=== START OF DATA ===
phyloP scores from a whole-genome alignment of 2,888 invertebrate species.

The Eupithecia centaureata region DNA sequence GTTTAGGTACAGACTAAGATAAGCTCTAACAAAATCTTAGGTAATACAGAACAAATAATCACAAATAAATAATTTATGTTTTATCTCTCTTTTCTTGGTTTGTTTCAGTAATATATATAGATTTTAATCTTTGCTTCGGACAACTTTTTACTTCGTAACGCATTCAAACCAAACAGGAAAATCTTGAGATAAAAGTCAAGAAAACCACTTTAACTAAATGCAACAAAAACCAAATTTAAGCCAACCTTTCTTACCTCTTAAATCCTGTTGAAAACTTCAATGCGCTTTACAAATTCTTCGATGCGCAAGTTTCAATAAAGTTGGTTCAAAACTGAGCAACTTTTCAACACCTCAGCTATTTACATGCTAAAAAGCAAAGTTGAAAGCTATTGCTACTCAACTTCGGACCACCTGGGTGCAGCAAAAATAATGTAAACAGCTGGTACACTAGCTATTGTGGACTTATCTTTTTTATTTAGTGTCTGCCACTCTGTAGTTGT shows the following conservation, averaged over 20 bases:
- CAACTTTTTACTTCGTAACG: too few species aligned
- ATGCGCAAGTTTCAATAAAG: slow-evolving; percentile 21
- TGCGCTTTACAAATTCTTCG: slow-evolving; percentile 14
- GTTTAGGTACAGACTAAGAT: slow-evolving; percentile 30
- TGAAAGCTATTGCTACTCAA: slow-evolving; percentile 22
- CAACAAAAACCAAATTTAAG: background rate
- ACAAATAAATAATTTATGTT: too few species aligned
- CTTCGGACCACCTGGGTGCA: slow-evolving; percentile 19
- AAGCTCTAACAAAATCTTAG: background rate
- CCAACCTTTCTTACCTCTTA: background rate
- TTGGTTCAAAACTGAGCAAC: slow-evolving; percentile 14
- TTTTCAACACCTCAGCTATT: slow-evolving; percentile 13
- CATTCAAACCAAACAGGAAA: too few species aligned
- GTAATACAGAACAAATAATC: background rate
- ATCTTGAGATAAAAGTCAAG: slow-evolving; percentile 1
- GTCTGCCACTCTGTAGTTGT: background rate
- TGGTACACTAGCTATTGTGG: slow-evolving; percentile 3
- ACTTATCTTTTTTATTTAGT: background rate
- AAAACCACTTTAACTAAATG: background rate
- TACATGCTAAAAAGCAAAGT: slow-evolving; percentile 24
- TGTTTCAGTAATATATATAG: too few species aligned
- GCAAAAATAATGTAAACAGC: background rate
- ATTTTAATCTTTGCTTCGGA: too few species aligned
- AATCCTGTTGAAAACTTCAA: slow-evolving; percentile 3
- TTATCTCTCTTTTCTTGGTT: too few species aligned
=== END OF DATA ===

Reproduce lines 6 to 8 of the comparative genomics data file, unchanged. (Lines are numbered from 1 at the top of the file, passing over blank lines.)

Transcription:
- GTTTAGGTACAGACTAAGAT: slow-evolving; percentile 30
- TGAAAGCTATTGCTACTCAA: slow-evolving; percentile 22
- CAACAAAAACCAAATTTAAG: background rate